CEO Hugh Gorman shares his thoughts on Return to work as commercial real estate in the city’s core waits to find out its “new normal”
On March 23, 2020, as COVID-19 infections spread across the country and around the world, Prime Minister Justin Trudeau told Canadians to “go home and stay home”. Now, after 2+ years of remote work, employers are struggling to get people back into offices.
In Ottawa, federal government employees are taking a particularly hard line. One public service union representing 70,000 employees estimates that 60 percent of its members would prefer to stay in a work from home situation, with some even declaring they would quit before going back to the office.
After several months with no clear direction, Treasury Board President Mona Fortier recently declared hybrid work as the future of the federal public service. However, rather than provide details about how that will be implemented, she has charged each department with figuring out how to make it work. Initial results have been a mix of directives, with some departments telling employees to come back several days per week, while others are more flexible.
All the while, in downtown Ottawa, where the federal government occupies a large percentage of office space, and government employees provide the majority of business for shops and restaurants, the wait continues.
From a commercial real estate perspective, until there is a better understanding of what the government’s hybrid work environment will be, downtown Ottawa will not be able to establish a “new normal”. There are a myriad of unknowns and a full picture of what the office and retail landscape will look like remains fuzzy. For Colonnade BridgePort CEO Hugh Gorman, the focus for landlords in the short term is to help tenants and occupants create spaces that support collaboration and creativity – transforming offices into places where employees want to be.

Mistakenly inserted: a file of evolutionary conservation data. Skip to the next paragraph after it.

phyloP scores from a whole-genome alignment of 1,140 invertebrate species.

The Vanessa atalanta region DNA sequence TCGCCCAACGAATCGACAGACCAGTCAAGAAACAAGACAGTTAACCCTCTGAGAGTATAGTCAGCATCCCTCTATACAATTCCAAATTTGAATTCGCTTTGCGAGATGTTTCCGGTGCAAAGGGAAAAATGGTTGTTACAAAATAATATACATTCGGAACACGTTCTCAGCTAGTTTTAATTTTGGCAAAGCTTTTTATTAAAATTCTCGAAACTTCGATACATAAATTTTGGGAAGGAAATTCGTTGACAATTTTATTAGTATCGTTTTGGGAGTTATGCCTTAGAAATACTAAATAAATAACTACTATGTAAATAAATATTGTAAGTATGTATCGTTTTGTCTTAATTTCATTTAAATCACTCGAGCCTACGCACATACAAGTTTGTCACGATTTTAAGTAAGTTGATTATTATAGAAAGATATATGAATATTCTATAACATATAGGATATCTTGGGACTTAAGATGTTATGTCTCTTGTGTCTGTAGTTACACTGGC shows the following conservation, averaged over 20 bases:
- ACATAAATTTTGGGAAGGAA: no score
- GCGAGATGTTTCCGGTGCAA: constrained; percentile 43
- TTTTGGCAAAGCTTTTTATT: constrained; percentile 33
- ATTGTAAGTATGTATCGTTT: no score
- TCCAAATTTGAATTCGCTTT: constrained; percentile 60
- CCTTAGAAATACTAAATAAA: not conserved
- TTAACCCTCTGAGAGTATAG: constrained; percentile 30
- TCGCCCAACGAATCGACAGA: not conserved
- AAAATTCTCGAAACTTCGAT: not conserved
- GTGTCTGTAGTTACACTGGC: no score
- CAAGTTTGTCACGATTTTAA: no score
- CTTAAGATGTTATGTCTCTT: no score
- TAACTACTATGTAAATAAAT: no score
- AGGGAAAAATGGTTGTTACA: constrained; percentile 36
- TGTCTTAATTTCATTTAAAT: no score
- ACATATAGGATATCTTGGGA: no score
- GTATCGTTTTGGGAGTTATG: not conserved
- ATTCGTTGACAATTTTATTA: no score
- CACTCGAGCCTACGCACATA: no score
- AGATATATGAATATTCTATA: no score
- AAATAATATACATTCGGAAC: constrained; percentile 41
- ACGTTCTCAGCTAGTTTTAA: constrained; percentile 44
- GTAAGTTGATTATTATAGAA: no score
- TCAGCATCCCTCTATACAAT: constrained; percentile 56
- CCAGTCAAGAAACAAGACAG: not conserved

Outside of his real estate lens, when it comes to getting employees back to work, Hugh has a strong viewpoint as a long-time business leader… It is taking way too long.
Here are Hugh’s Views
There is an absolute need to get employees back into offices.
Speaking specifically about the federal government and the unions that represent public service employees, there has to be leadership from both sides and that leadership needs to be aligned. Making the assumption people can create a culture where productivity, mentorship and collaboration are valued by working exclusively from their desks at home, is wishful thinking and wrong.I find it perplexing the Treasury Board could say that it was safe to come back to work, yet there is not a formal policy as to what that means for individual departments. Leadership needs to be very specific about expectations. If we’re going leave it up to each individual employee to make the decision about where they will work, it’s impossible to get a cohesive team that is working together under a collective culture. There isn’t any benefit to employers or employees to expect the situation to resolve itself.
One of Colonnade BridgePort’s priorities as COVID restrictions eased was to develop a set of expectations for our employees. We decided on a hybrid work model. Yes, it is flexible and yes, it is different than the way we did it before, but there are clear expectations.
In terms of businesses who depend on the foot traffic of office employees, they really need to think deeply about how to evolve because it isn’t going back to the way it used to be. We are going to need less shops and services in the downtown core because the volume of people will be permanently diminished. If businesses are going to survive, they’re going to have to be creative – whether it’s going online, doing take out, or using whatever other means they can to create a value-based relationship with their customers. A value proposition based on convenience and proximity to the workplace will not be sufficient.
I have also heard from some employers that are concerned that the balance of power has shifted to employees, and as such, they are worried about mandating a return to office out of fear of losing people. In my view it’s not about who holds the power, it’s about culture and creating a culture where employees share the value of being physically together. Companies and their people will need to work together to achieve the right balance – be adaptable if what you’re doing isn’t working and communicate. Don’t be afraid to act because you may get it wrong. Be transparent and honest that there is no formal playbook with all the right answers and if your culture is good, this shouldn’t be about power balance. It’s about collaboration and finding the right solution for your organization.
However this return to work pans out, it’s not going to be perfect and mistakes will be made. But there is an absolute need to get back to the office and get back to working together… And it needs to happen sooner than later.